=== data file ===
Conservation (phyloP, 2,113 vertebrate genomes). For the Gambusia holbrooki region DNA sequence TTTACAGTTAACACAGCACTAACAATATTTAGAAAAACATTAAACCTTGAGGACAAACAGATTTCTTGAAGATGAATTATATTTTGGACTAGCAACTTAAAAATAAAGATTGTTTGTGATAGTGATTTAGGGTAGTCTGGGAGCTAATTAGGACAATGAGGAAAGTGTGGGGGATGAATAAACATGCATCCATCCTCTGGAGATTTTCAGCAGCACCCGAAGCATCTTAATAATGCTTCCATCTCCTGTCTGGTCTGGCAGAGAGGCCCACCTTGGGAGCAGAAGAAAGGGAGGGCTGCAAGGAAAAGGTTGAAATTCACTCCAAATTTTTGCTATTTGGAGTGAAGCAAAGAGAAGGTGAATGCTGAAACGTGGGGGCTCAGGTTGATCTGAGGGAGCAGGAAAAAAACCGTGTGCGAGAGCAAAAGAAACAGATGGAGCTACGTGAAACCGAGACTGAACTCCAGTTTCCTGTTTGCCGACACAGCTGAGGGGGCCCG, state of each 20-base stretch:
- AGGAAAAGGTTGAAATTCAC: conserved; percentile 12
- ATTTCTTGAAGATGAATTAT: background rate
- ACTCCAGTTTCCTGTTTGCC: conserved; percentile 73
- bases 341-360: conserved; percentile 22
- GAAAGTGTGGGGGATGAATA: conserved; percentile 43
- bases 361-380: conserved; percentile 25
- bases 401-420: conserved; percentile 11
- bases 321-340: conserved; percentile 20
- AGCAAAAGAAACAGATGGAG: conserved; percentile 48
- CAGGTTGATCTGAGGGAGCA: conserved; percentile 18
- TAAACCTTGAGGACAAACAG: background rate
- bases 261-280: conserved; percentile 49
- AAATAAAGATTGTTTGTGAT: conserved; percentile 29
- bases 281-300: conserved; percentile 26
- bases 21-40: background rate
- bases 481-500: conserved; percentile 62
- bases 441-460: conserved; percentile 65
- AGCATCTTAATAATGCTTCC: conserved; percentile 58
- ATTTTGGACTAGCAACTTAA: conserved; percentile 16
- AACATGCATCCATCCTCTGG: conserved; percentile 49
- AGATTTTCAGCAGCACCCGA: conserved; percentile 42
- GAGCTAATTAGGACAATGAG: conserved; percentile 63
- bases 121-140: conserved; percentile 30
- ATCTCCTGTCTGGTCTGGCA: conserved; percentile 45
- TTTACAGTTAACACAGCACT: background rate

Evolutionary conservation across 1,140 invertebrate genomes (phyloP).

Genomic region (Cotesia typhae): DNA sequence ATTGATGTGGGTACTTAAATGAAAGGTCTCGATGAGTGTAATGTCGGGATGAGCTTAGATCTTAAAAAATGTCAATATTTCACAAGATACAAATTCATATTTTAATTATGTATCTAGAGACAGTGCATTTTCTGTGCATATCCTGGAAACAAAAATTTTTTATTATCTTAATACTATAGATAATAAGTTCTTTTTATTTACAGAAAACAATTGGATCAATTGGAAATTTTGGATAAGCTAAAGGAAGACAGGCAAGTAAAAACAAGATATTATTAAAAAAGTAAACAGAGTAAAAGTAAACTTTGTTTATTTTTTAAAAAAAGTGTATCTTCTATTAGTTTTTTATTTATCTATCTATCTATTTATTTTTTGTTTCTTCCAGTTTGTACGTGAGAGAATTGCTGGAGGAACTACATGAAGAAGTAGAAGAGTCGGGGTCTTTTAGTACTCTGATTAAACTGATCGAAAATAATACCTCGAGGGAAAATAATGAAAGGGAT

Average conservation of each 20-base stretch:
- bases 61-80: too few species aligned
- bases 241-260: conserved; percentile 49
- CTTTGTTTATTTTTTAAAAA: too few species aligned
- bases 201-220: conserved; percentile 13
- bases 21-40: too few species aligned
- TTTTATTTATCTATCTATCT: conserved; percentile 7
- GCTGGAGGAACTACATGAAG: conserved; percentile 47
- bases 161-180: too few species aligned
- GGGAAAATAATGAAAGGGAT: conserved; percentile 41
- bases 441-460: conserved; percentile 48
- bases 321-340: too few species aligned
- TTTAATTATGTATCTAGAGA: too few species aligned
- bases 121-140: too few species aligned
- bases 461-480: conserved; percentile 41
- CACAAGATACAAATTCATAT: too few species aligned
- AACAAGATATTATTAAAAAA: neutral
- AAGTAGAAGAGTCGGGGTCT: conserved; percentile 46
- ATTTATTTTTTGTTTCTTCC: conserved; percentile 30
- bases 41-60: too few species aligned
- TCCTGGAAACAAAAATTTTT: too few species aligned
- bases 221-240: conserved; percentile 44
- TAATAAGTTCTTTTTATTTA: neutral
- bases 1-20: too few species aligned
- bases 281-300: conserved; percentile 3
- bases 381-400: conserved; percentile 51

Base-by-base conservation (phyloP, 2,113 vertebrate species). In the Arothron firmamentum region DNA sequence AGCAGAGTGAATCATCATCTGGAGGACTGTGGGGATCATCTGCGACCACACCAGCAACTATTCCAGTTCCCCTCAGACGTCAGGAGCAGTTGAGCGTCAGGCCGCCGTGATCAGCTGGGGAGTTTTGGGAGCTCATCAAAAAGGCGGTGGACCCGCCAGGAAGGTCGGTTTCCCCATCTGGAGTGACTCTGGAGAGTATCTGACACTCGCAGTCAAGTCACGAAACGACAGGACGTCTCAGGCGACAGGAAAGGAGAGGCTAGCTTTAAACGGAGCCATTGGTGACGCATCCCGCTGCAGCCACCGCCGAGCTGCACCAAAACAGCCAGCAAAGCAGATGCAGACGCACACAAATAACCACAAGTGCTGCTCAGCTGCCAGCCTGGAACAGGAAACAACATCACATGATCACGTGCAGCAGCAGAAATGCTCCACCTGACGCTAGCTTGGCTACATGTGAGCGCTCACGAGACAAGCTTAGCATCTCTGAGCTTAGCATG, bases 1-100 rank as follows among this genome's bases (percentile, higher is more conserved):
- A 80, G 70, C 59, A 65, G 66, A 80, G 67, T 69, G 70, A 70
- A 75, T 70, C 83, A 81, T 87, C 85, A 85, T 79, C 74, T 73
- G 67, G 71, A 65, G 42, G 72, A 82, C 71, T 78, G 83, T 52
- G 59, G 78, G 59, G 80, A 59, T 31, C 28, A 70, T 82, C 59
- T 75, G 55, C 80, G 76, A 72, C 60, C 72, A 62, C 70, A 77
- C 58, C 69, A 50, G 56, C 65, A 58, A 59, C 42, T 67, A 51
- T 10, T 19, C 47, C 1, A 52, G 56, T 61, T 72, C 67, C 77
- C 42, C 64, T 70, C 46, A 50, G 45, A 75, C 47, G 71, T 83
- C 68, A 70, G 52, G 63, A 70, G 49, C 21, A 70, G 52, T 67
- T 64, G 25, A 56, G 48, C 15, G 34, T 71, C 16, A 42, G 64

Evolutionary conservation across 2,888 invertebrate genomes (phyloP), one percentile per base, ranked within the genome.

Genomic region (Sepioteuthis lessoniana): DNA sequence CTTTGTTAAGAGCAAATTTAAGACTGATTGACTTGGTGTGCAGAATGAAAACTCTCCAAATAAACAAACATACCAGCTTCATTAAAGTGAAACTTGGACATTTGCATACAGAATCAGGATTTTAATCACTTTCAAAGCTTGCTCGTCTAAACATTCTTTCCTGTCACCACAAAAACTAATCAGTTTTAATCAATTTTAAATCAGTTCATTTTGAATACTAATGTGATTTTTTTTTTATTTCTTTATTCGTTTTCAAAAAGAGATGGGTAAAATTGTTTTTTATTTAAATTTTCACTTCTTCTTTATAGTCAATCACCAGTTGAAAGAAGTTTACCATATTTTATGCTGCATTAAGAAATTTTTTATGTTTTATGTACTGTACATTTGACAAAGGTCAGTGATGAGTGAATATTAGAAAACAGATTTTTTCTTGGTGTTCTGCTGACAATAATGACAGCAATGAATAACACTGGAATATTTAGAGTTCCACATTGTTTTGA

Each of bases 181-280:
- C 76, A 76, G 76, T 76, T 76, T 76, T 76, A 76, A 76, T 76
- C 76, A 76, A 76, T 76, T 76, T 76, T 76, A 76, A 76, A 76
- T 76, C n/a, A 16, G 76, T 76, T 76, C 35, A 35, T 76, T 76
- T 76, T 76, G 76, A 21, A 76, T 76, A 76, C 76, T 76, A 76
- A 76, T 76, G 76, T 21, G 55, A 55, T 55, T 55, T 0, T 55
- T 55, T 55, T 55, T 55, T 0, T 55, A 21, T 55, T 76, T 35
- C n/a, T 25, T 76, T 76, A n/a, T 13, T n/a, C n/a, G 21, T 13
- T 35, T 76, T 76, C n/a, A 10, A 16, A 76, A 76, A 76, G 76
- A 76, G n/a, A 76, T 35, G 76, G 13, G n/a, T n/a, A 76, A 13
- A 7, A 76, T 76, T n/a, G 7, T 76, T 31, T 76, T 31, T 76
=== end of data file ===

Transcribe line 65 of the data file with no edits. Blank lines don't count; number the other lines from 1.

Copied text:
- T 64, G 25, A 56, G 48, C 15, G 34, T 71, C 16, A 42, G 64